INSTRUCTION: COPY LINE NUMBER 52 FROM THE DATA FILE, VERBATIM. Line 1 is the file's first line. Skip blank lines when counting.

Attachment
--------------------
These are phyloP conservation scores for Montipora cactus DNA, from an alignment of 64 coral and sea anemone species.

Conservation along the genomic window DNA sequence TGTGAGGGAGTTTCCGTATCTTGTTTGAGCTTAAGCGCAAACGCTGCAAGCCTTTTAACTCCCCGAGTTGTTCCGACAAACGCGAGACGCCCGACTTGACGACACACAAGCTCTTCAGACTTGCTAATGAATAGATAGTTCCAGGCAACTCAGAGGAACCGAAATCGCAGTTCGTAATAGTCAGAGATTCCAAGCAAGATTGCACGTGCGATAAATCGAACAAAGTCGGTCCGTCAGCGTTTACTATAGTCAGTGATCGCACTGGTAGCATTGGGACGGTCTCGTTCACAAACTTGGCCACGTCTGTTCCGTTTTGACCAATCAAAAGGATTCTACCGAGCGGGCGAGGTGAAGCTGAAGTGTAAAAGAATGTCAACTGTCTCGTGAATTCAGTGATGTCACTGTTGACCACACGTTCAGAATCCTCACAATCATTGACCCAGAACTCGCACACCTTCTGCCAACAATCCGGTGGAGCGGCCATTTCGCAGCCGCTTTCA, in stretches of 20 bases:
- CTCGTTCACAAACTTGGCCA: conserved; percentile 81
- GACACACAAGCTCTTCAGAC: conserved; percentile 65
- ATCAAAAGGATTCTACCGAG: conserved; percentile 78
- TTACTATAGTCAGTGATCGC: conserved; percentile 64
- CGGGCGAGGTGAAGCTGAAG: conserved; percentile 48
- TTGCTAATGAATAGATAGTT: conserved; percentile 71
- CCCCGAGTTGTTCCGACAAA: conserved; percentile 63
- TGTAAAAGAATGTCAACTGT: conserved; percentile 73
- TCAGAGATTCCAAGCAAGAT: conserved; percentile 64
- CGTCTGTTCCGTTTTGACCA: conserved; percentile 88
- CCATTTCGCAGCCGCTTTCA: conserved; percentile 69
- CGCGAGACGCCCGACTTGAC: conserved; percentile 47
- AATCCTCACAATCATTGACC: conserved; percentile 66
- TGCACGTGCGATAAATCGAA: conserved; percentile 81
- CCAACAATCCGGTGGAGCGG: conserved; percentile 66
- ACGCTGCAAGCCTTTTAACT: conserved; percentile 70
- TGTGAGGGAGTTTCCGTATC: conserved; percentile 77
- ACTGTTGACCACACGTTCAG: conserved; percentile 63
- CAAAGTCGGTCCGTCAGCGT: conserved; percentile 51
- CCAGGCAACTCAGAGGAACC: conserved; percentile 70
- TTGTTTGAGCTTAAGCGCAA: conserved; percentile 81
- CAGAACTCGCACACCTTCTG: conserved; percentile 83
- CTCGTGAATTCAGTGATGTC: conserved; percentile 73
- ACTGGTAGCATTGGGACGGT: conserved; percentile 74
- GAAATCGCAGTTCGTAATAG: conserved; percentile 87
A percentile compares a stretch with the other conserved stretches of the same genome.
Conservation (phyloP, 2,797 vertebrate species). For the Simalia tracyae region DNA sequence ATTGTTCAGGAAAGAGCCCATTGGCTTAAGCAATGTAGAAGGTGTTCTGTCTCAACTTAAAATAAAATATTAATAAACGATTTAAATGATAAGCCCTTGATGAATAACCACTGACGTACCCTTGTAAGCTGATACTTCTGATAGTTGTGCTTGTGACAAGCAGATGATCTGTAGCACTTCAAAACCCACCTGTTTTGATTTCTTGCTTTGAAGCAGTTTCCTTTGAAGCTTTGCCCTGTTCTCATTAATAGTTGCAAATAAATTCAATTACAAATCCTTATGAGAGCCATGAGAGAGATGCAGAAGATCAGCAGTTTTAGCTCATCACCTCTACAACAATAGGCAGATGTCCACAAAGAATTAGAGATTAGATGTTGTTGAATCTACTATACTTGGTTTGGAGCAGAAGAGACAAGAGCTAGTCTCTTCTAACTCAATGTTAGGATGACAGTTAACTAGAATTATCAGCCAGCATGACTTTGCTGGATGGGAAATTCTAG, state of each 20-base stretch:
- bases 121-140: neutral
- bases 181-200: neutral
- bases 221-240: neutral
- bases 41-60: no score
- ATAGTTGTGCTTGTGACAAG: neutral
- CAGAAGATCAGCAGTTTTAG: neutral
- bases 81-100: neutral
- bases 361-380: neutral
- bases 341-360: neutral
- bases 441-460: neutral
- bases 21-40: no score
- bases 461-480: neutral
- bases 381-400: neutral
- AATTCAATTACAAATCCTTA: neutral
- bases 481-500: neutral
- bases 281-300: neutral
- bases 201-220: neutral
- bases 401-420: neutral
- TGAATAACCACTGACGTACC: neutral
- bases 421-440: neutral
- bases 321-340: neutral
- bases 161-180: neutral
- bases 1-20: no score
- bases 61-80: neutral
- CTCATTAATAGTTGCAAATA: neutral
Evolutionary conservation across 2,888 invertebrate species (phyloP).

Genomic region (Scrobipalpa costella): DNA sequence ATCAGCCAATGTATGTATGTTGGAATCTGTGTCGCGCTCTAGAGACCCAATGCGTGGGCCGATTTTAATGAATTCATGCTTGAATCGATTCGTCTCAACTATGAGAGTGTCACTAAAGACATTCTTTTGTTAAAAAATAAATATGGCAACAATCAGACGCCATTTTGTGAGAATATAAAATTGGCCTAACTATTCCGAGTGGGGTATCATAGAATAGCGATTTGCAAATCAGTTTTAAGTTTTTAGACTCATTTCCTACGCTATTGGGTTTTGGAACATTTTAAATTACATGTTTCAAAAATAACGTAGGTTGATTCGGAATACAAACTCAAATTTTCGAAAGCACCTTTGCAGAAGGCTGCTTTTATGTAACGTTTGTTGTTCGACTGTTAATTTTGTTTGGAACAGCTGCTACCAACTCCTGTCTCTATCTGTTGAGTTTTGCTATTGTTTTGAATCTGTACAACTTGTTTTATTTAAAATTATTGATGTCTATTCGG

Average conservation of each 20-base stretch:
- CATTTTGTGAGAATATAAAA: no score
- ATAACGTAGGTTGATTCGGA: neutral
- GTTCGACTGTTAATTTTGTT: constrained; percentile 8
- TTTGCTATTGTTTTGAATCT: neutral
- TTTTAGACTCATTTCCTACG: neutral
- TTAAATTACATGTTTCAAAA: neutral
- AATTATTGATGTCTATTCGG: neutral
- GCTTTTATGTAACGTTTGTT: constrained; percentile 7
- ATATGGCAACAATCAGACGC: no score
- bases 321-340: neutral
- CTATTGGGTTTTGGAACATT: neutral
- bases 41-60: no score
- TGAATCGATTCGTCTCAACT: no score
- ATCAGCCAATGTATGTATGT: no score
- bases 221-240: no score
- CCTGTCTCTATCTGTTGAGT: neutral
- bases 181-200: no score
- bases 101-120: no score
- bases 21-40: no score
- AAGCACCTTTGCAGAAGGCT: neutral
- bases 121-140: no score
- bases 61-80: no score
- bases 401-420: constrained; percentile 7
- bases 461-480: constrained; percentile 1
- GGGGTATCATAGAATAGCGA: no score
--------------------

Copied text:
- bases 1-20: no score